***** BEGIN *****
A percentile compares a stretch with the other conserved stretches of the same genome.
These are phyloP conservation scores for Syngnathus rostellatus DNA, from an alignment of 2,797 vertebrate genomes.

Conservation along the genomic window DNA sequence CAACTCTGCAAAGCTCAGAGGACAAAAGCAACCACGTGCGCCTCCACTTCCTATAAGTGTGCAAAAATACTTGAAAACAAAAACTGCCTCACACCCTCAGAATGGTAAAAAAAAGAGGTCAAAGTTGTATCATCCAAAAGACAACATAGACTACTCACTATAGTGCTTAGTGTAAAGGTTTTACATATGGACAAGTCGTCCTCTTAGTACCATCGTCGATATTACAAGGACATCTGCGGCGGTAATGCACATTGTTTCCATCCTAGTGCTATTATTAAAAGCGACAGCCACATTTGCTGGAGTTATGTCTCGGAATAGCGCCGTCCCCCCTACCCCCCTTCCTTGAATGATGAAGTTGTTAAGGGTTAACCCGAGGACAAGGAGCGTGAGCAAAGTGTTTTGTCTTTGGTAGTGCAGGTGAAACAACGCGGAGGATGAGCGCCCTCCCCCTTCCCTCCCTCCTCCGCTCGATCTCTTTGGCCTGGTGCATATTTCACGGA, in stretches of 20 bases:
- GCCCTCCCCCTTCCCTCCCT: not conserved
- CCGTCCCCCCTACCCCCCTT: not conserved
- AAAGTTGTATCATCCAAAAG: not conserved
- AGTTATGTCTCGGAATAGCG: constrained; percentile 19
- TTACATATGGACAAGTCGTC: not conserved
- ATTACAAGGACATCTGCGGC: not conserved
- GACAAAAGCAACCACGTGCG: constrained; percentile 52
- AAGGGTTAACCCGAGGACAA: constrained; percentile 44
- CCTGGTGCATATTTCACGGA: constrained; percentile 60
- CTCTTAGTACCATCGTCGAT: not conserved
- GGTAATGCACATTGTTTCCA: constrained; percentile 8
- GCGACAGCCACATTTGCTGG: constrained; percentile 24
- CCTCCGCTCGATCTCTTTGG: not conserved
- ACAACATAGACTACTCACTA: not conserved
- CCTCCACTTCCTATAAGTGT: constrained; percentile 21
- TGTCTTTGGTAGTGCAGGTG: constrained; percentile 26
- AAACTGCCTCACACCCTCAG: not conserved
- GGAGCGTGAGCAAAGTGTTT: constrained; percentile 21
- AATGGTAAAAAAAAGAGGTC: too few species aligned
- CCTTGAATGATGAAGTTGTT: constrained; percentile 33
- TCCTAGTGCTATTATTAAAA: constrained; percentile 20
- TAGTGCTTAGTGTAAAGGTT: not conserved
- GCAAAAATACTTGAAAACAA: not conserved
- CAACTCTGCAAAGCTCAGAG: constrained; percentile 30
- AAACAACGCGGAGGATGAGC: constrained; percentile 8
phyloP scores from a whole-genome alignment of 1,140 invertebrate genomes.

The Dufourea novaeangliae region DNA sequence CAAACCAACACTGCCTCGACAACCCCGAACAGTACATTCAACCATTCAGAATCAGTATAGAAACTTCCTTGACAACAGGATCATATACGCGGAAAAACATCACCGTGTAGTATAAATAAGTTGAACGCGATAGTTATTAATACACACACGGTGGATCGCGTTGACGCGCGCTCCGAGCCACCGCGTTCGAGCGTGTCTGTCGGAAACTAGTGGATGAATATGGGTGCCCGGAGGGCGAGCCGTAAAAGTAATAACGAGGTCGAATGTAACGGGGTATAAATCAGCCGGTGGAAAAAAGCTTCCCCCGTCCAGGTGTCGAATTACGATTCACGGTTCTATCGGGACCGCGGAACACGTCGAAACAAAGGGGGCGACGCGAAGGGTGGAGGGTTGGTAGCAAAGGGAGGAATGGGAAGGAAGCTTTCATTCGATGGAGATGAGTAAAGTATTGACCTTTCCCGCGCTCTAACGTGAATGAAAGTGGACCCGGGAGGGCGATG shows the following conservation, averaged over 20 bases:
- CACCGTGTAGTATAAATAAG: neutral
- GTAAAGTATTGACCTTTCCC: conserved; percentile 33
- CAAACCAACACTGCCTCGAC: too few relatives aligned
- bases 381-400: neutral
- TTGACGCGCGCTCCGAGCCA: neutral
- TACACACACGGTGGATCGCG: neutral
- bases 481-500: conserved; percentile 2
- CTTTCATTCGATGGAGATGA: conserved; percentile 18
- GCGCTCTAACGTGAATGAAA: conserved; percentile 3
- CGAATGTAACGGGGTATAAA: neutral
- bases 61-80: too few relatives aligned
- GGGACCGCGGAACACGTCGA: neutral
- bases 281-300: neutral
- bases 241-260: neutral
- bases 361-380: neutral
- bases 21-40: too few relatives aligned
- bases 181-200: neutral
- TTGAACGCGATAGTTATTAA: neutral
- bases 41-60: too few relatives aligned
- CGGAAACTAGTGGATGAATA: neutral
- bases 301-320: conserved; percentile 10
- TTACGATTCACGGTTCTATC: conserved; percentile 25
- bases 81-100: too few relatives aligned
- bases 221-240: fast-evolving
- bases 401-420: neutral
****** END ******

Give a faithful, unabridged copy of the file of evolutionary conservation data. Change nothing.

A percentile compares a stretch with the other conserved stretches of the same genome.
These are phyloP conservation scores for Syngnathus rostellatus DNA, from an alignment of 2,797 vertebrate genomes.

Conservation along the genomic window DNA sequence CAACTCTGCAAAGCTCAGAGGACAAAAGCAACCACGTGCGCCTCCACTTCCTATAAGTGTGCAAAAATACTTGAAAACAAAAACTGCCTCACACCCTCAGAATGGTAAAAAAAAGAGGTCAAAGTTGTATCATCCAAAAGACAACATAGACTACTCACTATAGTGCTTAGTGTAAAGGTTTTACATATGGACAAGTCGTCCTCTTAGTACCATCGTCGATATTACAAGGACATCTGCGGCGGTAATGCACATTGTTTCCATCCTAGTGCTATTATTAAAAGCGACAGCCACATTTGCTGGAGTTATGTCTCGGAATAGCGCCGTCCCCCCTACCCCCCTTCCTTGAATGATGAAGTTGTTAAGGGTTAACCCGAGGACAAGGAGCGTGAGCAAAGTGTTTTGTCTTTGGTAGTGCAGGTGAAACAACGCGGAGGATGAGCGCCCTCCCCCTTCCCTCCCTCCTCCGCTCGATCTCTTTGGCCTGGTGCATATTTCACGGA, in stretches of 20 bases:
- GCCCTCCCCCTTCCCTCCCT: not conserved
- CCGTCCCCCCTACCCCCCTT: not conserved
- AAAGTTGTATCATCCAAAAG: not conserved
- AGTTATGTCTCGGAATAGCG: constrained; percentile 19
- TTACATATGGACAAGTCGTC: not conserved
- ATTACAAGGACATCTGCGGC: not conserved
- GACAAAAGCAACCACGTGCG: constrained; percentile 52
- AAGGGTTAACCCGAGGACAA: constrained; percentile 44
- CCTGGTGCATATTTCACGGA: constrained; percentile 60
- CTCTTAGTACCATCGTCGAT: not conserved
- GGTAATGCACATTGTTTCCA: constrained; percentile 8
- GCGACAGCCACATTTGCTGG: constrained; percentile 24
- CCTCCGCTCGATCTCTTTGG: not conserved
- ACAACATAGACTACTCACTA: not conserved
- CCTCCACTTCCTATAAGTGT: constrained; percentile 21
- TGTCTTTGGTAGTGCAGGTG: constrained; percentile 26
- AAACTGCCTCACACCCTCAG: not conserved
- GGAGCGTGAGCAAAGTGTTT: constrained; percentile 21
- AATGGTAAAAAAAAGAGGTC: too few species aligned
- CCTTGAATGATGAAGTTGTT: constrained; percentile 33
- TCCTAGTGCTATTATTAAAA: constrained; percentile 20
- TAGTGCTTAGTGTAAAGGTT: not conserved
- GCAAAAATACTTGAAAACAA: not conserved
- CAACTCTGCAAAGCTCAGAG: constrained; percentile 30
- AAACAACGCGGAGGATGAGC: constrained; percentile 8
phyloP scores from a whole-genome alignment of 1,140 invertebrate genomes.

The Dufourea novaeangliae region DNA sequence CAAACCAACACTGCCTCGACAACCCCGAACAGTACATTCAACCATTCAGAATCAGTATAGAAACTTCCTTGACAACAGGATCATATACGCGGAAAAACATCACCGTGTAGTATAAATAAGTTGAACGCGATAGTTATTAATACACACACGGTGGATCGCGTTGACGCGCGCTCCGAGCCACCGCGTTCGAGCGTGTCTGTCGGAAACTAGTGGATGAATATGGGTGCCCGGAGGGCGAGCCGTAAAAGTAATAACGAGGTCGAATGTAACGGGGTATAAATCAGCCGGTGGAAAAAAGCTTCCCCCGTCCAGGTGTCGAATTACGATTCACGGTTCTATCGGGACCGCGGAACACGTCGAAACAAAGGGGGCGACGCGAAGGGTGGAGGGTTGGTAGCAAAGGGAGGAATGGGAAGGAAGCTTTCATTCGATGGAGATGAGTAAAGTATTGACCTTTCCCGCGCTCTAACGTGAATGAAAGTGGACCCGGGAGGGCGATG shows the following conservation, averaged over 20 bases:
- CACCGTGTAGTATAAATAAG: neutral
- GTAAAGTATTGACCTTTCCC: conserved; percentile 33
- CAAACCAACACTGCCTCGAC: too few relatives aligned
- bases 381-400: neutral
- TTGACGCGCGCTCCGAGCCA: neutral
- TACACACACGGTGGATCGCG: neutral
- bases 481-500: conserved; percentile 2
- CTTTCATTCGATGGAGATGA: conserved; percentile 18
- GCGCTCTAACGTGAATGAAA: conserved; percentile 3
- CGAATGTAACGGGGTATAAA: neutral
- bases 61-80: too few relatives aligned
- GGGACCGCGGAACACGTCGA: neutral
- bases 281-300: neutral
- bases 241-260: neutral
- bases 361-380: neutral
- bases 21-40: too few relatives aligned
- bases 181-200: neutral
- TTGAACGCGATAGTTATTAA: neutral
- bases 41-60: too few relatives aligned
- CGGAAACTAGTGGATGAATA: neutral
- bases 301-320: conserved; percentile 10
- TTACGATTCACGGTTCTATC: conserved; percentile 25
- bases 81-100: too few relatives aligned
- bases 221-240: fast-evolving
- bases 401-420: neutral